Movement & Designs for a beautiful life and a brighter world

No Place To Go – Climate Refugees

Wearing the EJF Climate T-Shirt with People Tree Peace Silk Dress at Launch of London Leaders 2011, City Hall

Last month the UK held it’s first ever Climate Week, which received a great deal of scrutiny due to it’s headline sponsor. A friend Jamie Burdett joked on twitter ‘This week it’s the RBS sponsored Climate Week. Next Monday sees the start of Vegetarian Week sponsored by KFC.’ But let’s leave the politics of power to one side and take a look a one of the devastating issues that climate change brings up. The plight of climate refugees, highlighted by EJF (Environmental Justice Foundation) They have a climate refugees campaign, as the way the world has changed there are actually more climate refugees now then there are political refugees. In 2008, 20 million people were displaced due to climate change, and over 150,000 died due to global warming.

The refugee issue has always been one close to my heart; comfort, security and family is something that we all need. Yet for many people just because of where they are born, they will never experience this. Imagine having to move to another country, where the weather may be totally different, where nobody speaks your language, and where because of your refugee status, people forget to treat you with the most basic of human rights. My brother, filmmaker Ashish Ghadiali, and I have been working on an idea for a creative project that works with refugees and asylum speakers in London, which we hope to put on early next year. The challenge is raising funds to do this, at a time when refugee services in the UK have been hit hard by the recent public spending cuts. I have spent some time in different refugee centres over the past six months around London, and am always shocked and inspired by how strong humans are, when they tell you their stories of how they came to be here. I am looking forward to refugee week here in London in June, which this week will be celebrating 60 years of the refugee convention.

As part of Climate Week, EJF made this special t-shirt with designer Eley Kishimoto, who was inspired by the tree of life. The t-shirt costs just £10 which is broken down as Cost of production/distribution: £4.41 Value Added Tax: £2 Donation to charity: £3.59 which is going to EJF’s work on climate refugees.

Climate Week Tee

Watch this video of Lily Cole, talking about her trip to India to find see how this t-shirt was produced:


Find out more about climate refugees:


+ Read Christian Aid’s Report – The Human Tide

+ Take Action For Climate Refugees

+ Find out more about Regufee Week in London and how you can get involved

+ Find out more about EJF’s Climate Refugees Campaign

+ Visit EJF’s Shop

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Amisha Ghadiali
Amisha Ghadiali
Conscious Living // Sustainable Fashion Specialist + Yoga Teacher
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Showing 3 comments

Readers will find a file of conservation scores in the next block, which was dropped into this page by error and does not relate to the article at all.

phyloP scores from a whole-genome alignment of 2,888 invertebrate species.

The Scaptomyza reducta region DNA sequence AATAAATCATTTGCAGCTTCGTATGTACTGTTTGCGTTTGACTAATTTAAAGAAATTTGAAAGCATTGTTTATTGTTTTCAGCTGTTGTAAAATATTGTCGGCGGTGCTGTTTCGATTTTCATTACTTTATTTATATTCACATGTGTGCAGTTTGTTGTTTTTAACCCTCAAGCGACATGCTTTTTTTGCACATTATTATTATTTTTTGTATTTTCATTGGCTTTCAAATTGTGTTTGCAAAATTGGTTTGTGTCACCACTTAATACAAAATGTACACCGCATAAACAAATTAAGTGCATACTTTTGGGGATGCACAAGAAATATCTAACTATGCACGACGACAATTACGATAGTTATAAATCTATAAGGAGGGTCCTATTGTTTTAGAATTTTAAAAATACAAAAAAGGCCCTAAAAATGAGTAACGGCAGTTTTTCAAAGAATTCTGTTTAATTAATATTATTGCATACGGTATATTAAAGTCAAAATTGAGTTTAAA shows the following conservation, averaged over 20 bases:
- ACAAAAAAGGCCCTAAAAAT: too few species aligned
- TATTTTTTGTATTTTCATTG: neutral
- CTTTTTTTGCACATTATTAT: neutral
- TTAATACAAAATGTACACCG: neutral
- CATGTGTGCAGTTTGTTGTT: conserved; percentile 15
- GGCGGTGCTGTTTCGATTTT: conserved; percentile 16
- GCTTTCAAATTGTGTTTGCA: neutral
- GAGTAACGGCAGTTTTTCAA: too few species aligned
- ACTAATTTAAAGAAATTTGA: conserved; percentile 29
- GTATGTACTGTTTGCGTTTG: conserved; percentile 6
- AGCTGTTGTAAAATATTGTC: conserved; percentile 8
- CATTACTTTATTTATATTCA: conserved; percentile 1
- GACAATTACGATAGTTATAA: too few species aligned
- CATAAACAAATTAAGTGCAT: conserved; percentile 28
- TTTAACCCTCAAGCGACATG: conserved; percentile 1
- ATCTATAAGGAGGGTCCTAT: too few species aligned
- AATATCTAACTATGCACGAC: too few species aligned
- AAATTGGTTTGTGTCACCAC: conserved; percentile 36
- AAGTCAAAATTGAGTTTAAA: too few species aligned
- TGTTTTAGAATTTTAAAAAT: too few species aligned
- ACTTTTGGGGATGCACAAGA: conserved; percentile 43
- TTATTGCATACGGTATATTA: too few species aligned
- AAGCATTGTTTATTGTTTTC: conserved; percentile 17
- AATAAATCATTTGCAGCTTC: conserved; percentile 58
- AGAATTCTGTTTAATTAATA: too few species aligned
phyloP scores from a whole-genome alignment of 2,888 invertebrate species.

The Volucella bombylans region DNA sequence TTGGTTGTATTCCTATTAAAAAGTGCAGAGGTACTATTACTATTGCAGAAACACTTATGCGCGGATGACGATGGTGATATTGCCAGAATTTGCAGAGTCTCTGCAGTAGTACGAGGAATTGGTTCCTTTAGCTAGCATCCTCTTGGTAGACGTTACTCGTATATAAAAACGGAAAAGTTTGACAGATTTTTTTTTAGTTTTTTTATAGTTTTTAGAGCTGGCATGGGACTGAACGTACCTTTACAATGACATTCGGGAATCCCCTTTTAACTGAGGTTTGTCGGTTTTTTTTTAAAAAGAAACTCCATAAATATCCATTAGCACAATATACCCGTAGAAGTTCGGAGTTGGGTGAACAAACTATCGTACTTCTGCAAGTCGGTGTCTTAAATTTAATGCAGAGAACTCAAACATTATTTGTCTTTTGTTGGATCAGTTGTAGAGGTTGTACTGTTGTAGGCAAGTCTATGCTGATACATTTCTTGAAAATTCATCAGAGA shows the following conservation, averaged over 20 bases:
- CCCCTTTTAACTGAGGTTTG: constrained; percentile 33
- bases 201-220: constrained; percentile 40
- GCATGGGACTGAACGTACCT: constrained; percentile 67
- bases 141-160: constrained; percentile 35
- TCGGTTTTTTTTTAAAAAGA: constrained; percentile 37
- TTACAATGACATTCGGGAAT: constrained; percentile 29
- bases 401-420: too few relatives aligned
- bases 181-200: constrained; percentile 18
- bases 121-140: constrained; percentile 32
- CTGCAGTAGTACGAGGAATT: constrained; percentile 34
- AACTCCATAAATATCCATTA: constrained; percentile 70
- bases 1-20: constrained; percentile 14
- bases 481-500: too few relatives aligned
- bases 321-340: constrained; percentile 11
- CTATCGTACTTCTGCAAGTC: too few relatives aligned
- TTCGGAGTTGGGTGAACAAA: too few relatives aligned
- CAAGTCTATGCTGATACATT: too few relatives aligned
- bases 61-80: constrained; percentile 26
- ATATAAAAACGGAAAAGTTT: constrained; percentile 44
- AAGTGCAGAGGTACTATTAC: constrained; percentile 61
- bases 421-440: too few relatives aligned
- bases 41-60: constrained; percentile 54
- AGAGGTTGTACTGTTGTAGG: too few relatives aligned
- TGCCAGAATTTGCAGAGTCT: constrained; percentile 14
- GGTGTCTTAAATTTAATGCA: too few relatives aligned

• brookmeakins

    Great post- the climate refugee topic is one near and dear to my heart too- keep up the good work! – Brook at

  • Jennifer Doherty

    While the Earth has always endured natural climate change variability, we are now facing the possibility of irreversible climate change in the near future. The increase of greenhouse gases in the Earth?s atmosphere from industrial processes has enhanced the natural greenhouse effect. This in turn has accentuated the greenhouse ?trap? effect, causing greenhouse gases to form a blanket around the Earth, inhibiting the sun?s heat from leaving the outer atmosphere. This increase of greenhouse gases is causing an additional warming of the Earth?s surface and atmosphere. A direct consequence of this is sea-level rise expansion, which is primarily due to the thermal expansion of oceans (water expands when heated), inducing the melting of ice sheets as global surface temperature increases.
    Forecasts for climate change by the 2,000 scientists on the United Nations Intergovernmental Panel on Climate Change (IPCC) project a rise in the global average surface temperature by 1.4 to 5.8°C from 1990 to 2100. This will result in a global mean sea level rise by an average of 5 mm per year over the next 100 years. Consequently, human-induced climate change will have ?deleterious effects? on ecosystems, socio-economic systems and human welfare.At the moment, especially high risks associated with the rise of the oceans are having a particular impact on the two archipelagic states of Western Polynesia: Tuvalu and Kiribati. According to UN forecasts, they may be completely inundated by the rising waters of the Pacific by 2050.According to the vast majority of scientific investigations, warming waters and the melting of polar and high-elevation ice worldwide will steadily raise sea levels. This will likely drive people off islands first by spoiling the fresh groundwater, which will kill most land plants and leave no potable water for humans and their livestock. Low-lying island states like Kiribati, Tuvalu, the Marshall Islands and the Maldives are the most prominent nations threatened in this way.“The biggest challenge is to preserve their nationality without a territory,” said Bogumil Terminski from Geneva. The best solution is continue to recognize deterritorialized states as a normal states in public international law. The case of Kiribati and other small island states is a particularly clear call to action for more secure countries to respond to the situations facing these ‘most vulnerable nations’, as climate change increasingly impacts upon their lives.

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